Mariners GM Dipoto: Kyle Lewis’ timeline, roster moves coming
The Mariners return home Thursday night after a tough road trip, and changes are coming for the 12-13 team.
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On a positive but not immediate note, Seattle is getting closer to the return of outfielder Kyle Lewis, who hasn’t played in a big league game since last May when he tore the meniscus in his right knee.
Lewis, 26, started a rehab assignment with Triple-A Tacoma on Tuesday night and immediately announced his presence in what was actually his first ever Triple-A game (he leaped straight to MLB from Double-A in late 2019), crushing a 464-foot homer in his first trip to the plate for the Rainiers.
♦️ 📰 #RsWin with 8 XBH & 13 runs, both season-highs: https://t.co/egoI645b6o
♦️ Back-to-back HR for Cal Raleigh (3-R) & Steven Souza, 8-game hit streak for Zach Green
♦️ Kyle Lewis (3-for-5, HR, 3 RBI) did THIS in the first AB of his rehab assignment:pic.twitter.com/AnAbGvpGdy
— Tacoma Rainiers (@RainiersLand) May 4, 2022
On the weekly Jerry Dipoto Show with the Mariners general manager and president of baseball operations Thursday morning on Seattle Sports Station, Dipoto provided a timeline for when Lewis could be back with the M’s and provided insight into how Lewis’ recovery has been going behind the scenes over the last month.
“I’m very excited that he’s back on the field,” Dipoto said. “This actually started probably about three weeks ago, so he’s been playing in games in Arizona (during extended spring training) where there were no box scores and the games weren’t being tracked (on) social media the way they are in Tacoma. Our hope is (Tuesday’s home run was) the first sign that he’s on his way back. He’s going to play regularly toggling back and forth between DH and left field for the most part.”
Dipoto said the Mariners are trying to “replicate” spring training for Lewis to make sure he’s fully up to speed, and the plan is for him to be back sometime this month.
“I can’t tell you exactly how many at-bats he had down in Arizona but it wasn’t a small number. He has had some reps, and we’re trying to replicate spring training for him and just get him up to game speed. At a general level, these rehab assignments account for about 20 days, so from the time he started his rehab, which was on Tuesday in Salt Lake, you’ve got 20 days to wrap it up, and that would roughly land us about the third week in May for his return to the big leagues. And while it might be a day or two shorter than that, that’s the timeline. So sometime in the next 2 1/2, three weeks or so, you’ll see Kyle Lewis back on the field at T-Mobile (Park) and hopefully everything is smooth until that point. We’ve had a lot of starts and stops with Kyle and we want to just let him and his body tell us when he’s ready to contribute, but it sure did look good that first day out.”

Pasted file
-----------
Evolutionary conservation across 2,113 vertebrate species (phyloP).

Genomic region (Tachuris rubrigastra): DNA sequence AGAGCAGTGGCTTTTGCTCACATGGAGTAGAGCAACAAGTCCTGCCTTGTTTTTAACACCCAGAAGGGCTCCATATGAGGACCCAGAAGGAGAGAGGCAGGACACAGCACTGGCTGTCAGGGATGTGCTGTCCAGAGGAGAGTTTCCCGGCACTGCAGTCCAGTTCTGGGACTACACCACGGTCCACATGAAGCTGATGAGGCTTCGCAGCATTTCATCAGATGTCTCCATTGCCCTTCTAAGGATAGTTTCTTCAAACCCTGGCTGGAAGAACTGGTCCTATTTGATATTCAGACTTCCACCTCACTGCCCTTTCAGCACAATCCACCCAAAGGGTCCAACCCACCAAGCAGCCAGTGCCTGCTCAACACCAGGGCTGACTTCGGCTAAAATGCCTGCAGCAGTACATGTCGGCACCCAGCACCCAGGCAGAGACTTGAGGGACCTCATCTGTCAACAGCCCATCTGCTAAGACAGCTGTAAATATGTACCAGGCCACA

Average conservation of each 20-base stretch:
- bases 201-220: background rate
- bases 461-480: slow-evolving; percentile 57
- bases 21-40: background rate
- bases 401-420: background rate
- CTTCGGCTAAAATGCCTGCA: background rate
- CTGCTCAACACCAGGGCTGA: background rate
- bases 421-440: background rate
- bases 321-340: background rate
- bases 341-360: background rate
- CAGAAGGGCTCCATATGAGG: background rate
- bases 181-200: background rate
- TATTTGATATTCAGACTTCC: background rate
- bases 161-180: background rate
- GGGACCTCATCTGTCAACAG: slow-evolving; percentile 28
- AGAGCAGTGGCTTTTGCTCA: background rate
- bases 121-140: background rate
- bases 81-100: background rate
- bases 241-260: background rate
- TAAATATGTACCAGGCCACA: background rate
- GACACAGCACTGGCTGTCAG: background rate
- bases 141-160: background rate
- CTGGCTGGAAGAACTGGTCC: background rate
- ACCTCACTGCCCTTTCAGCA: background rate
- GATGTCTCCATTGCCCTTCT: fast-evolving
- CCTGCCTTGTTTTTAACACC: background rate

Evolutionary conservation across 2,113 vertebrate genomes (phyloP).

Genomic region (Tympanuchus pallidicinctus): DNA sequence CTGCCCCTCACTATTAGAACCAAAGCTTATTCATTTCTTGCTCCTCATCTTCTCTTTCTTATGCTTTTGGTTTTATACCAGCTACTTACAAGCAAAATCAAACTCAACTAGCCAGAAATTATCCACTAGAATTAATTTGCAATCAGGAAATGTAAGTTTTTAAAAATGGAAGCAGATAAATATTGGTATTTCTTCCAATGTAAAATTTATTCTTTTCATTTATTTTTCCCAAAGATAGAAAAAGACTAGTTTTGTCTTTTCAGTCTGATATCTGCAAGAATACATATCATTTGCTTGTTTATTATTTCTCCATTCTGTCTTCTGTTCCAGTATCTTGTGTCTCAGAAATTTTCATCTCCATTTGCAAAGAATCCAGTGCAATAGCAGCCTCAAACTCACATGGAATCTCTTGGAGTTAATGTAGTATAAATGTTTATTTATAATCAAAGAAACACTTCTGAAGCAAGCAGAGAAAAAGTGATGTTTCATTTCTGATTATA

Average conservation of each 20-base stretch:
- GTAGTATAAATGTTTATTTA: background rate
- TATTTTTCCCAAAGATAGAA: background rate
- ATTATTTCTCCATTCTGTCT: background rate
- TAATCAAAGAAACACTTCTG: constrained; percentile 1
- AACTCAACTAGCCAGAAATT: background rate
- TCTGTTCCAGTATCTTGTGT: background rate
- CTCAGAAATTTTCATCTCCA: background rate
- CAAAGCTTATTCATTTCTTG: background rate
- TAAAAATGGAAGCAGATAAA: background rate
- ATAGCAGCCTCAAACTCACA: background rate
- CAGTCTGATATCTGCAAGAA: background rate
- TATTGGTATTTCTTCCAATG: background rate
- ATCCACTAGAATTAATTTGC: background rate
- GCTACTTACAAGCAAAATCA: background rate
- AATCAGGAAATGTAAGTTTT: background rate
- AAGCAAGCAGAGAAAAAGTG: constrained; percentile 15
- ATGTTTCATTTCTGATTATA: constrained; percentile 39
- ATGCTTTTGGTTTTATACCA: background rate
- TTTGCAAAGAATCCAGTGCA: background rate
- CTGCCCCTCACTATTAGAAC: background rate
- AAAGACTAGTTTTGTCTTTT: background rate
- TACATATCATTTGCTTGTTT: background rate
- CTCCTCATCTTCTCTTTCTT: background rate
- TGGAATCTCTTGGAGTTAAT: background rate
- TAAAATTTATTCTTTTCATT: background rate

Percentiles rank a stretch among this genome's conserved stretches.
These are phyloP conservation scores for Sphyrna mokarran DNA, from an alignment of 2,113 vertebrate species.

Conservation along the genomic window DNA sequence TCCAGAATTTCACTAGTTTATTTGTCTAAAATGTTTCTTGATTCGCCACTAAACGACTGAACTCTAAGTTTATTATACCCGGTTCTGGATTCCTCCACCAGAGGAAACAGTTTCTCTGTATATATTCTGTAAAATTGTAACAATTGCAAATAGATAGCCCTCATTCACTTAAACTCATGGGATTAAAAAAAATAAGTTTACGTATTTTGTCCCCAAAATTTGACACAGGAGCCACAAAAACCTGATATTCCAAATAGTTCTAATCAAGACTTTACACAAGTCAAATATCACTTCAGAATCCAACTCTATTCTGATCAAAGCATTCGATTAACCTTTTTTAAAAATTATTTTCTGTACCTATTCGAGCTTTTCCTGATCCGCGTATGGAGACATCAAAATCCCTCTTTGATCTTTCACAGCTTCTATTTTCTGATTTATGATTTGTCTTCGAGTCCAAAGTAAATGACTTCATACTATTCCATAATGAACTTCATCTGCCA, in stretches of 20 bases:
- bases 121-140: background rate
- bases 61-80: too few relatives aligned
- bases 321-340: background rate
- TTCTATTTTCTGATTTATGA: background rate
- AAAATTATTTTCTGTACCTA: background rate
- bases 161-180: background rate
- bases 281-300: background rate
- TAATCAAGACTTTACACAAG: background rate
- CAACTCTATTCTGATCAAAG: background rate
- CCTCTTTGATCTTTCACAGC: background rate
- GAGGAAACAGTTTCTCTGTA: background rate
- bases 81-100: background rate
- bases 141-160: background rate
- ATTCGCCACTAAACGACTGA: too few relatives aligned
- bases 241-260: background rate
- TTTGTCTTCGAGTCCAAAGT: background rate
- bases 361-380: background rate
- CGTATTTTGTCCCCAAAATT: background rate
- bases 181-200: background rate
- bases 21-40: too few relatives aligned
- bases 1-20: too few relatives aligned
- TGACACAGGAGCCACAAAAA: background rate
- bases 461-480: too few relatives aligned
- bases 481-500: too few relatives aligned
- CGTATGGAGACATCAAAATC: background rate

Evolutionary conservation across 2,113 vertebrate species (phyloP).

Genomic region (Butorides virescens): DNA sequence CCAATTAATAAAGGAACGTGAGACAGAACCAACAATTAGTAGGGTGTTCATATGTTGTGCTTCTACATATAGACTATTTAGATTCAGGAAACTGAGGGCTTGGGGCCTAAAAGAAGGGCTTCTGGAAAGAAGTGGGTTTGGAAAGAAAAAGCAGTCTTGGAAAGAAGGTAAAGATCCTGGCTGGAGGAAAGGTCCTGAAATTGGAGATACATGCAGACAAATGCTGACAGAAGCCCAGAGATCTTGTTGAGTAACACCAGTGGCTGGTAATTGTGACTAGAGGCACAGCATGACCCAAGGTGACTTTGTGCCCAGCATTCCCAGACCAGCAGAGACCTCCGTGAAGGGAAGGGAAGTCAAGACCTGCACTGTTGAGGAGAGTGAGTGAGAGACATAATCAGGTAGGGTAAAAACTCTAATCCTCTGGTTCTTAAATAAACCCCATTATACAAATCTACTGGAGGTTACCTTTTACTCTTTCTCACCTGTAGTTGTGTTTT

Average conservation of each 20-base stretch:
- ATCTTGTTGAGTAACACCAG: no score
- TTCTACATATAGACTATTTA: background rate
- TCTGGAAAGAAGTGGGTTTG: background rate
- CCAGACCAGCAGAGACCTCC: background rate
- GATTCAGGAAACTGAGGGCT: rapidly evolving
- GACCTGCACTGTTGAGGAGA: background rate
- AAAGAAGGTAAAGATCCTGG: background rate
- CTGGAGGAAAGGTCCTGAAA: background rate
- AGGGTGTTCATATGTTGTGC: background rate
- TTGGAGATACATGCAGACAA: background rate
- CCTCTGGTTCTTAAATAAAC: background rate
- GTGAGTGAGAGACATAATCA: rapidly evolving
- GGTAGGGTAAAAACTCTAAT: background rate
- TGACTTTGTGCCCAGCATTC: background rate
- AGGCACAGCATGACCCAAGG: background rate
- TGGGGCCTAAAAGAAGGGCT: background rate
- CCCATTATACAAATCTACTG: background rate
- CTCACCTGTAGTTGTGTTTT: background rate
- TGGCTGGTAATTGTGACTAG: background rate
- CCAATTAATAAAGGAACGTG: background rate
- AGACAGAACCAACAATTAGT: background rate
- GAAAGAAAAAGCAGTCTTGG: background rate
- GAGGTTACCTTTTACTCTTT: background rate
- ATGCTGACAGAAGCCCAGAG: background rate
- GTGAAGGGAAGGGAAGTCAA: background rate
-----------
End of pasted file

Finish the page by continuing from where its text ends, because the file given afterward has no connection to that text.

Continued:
While Lewis’ return is a few weeks out still, moves did occur Thursday afternoon, the most notable being rookie starting pitcher Matt Brash optioned to Tacoma. On Thursday morning, Dipoto confirmed the Mariners would shake up their roster, and while he didn’t provide details on what was coming, he did hint at some younger players being assigned to the minors. He also provided an inside look at why he thinks many prospects, not just the Mariners, are having a tough time getting comfortable this season in the big leagues.
Here’s a full look at what Dipoto had to say about that topic:
“Part of the reason why the minor leagues exist is to is to develop players fully, and this generation of player, the youngest players, the young stars who are trying to break into the game today, are at a disadvantage unlike any class of player before them – truly. And that is the loss of the 2020 season, it’s the truncated summer in 2020 with 50 plate appearances versus the same pitchers day after day, and 20 innings pitched in a season for your best pitching prospects. That really hindered development. So it’s not shocking to me that some of our best young prospects – and that many of the best young prospects around baseball – are really struggling to get over that big league hump because… this pandemic has cost them an entire season in 2020, another month of the ’21 season, and it knocked their development. So we want to be patient but we also want to understand that they may not be fully developed yet, and we’re going to use the minor leagues as an aid in that. You’ve seen it in what we did a week ago in optioning (catcher) Cal Raleigh (to Triple-A).
“We will take that route more aggressively than we have in the last couple of years. We do want to win in the big leagues, and the performance does matter day to day, but we also want to make sure that we throw the player the life preserver when he needs it and give him the opportunity to go back and just reset, take a breath. It’s hard to learn these lessons at the highest level against the best players in the world night after night when you’re seeing the Shane McClanahans and Justin Verlanders and Drew Rasmussens and Sandy Alcantaras night after night after night. It can get on you, and sometimes it’s OK to take a reset when you’re at the start of your career.”
You can hear the full Jerry Dipoto Show in the podcast at this link or in the player below.
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